When Teresa Danks, a teacher in Oklahoma, needed to find a way to stock her third-grade classroom with school supplies for next year, she got a little bit creative. After shopping at garage sales and thrift stores, Danks decided to turn to an unlikely alternative: the kindness of strangers. Danks asked strangers to help her buy school supplies, because they were hard to buy on her own, and education budget cuts in the state have only made things harder.
When Danks spoke with her husband about all the money she was spending on supplies for her classroom, he had an idea that started out as a joke, but quickly turned into a viable option for Danks. She told ABC News:
My husband and I were just talking that morning and he kind of jokingly said, ‘You could always make a sign and go on the corner like the panhandlers.' I said, ‘You know what? I think I’m going to do that. That’s a great idea.’
So, like many people trying to get a message across, Danks bought a poster board, then wrote “Teacher Needs School Supplies! Anything Helps," on it, and went out in public to see what the response would be. She was pleasantly surprised.
At first, Danks was a little nervous to stand at the busy intersection she chose and hold up the sign she had made. But the reactions she got were mostly positive. She said, according to Yahoo!:
It just felt so scary. But it was a wonderful feeling to hear people being so supportive of teachers.
Danks makes an annual salary of around $35,000, and reportedly spends almost $2,000 of her own money every year on her classroom. She collected around $50 in cash when she first "panhandled," and when she posted a photo of herself at the intersection on Facebook, it went viral and caught the attention of a local news station, which then spread her story.
And even though it's a great thing that people were willing to help and Danks got a little bit of much-needed assistance to buy supplies for her students, it's extremely unfortunate that that's something she had to turn to in the first place.
According to The Washington Post, Oklahoma ranks near the bottom among all 50 states when it comes to funding per pupil. The state spends about $8,000 per student, and only Arizona, Idaho, and Utah spend less than that. And although the country has sort of bounced back from the Great Recession in 2008, according to that outlet, Oklahoma’s education spending has still fallen 14 percent. That leaves teachers like Danks to have to make up the difference, or students are left without some basic supplies. Danks told the Post:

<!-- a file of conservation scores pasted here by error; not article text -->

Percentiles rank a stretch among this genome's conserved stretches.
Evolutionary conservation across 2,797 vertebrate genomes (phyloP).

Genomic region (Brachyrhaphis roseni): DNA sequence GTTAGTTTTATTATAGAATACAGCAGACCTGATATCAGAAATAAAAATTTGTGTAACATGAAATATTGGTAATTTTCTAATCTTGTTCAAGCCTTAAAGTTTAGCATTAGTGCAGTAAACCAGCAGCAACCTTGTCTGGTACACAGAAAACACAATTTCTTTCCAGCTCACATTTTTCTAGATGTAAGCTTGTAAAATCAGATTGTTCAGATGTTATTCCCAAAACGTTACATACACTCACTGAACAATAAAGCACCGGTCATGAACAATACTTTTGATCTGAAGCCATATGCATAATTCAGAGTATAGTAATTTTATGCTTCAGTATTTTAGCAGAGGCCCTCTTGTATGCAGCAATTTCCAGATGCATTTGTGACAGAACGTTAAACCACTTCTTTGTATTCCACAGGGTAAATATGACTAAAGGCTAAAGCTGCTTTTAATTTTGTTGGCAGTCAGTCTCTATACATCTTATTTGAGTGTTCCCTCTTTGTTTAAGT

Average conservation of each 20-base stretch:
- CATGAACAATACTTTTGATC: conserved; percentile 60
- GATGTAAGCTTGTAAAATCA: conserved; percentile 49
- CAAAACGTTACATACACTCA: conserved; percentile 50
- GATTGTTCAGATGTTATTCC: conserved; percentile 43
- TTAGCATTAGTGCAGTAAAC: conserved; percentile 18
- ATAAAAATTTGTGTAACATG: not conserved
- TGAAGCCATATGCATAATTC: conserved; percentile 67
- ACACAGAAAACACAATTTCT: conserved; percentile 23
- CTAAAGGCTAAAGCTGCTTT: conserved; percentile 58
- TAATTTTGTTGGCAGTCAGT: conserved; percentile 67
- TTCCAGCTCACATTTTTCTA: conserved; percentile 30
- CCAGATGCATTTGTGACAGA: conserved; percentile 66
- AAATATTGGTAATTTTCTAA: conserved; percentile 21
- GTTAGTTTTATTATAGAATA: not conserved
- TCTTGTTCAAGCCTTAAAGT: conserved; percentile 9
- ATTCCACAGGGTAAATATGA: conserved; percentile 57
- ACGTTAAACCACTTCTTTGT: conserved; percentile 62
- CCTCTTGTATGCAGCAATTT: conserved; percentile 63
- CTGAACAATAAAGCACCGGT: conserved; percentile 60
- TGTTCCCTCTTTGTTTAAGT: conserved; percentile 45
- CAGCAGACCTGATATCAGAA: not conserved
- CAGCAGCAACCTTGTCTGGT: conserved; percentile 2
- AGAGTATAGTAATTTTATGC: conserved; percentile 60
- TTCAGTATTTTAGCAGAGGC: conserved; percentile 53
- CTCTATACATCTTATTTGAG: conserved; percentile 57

We are given pencils and paper, and we are given textbooks … (but) it goes beyond pencils and paper...It might be paint and glitter, it might be batteries if we’re talking about science projects, or water bottles for the volcanoes. … We’re constantly replenishing and we’re trying to do these things week after week.
And with tax cuts and a budget crunch, some of those things just aren't covered by the little funding schools get. So, teachers like Danks do what they can, even if it means reaching into their own pockets or standing on the side of the road and asking strangers for help.
Since, according to The Washington Post, Oklahoma hasn't raised teachers’ salaries since 2008, it's not exactly a surprise that Danks had to turn to thriftiness and donations to properly outfit her classroom. But it is a travesty, and something teachers who need to be focused on educating and guiding students shouldn't have to worry about.
According to Yahoo! News, Alicia Priest — president of the Oklahoma Education Association — said teachers across the United States often spend about $450 of their own money each year on school supplies, and that educators in Oklahoma spend "on the higher side" of that average.
But spending even $1 of their personal funds isn't something teachers should have to do. If we really want to value education in this country, we also have to value our teachers, and make sure both educators and students have the supplies they need to teach and learn, without having to panhandle (especially from citizens whose taxes are already used to support schools).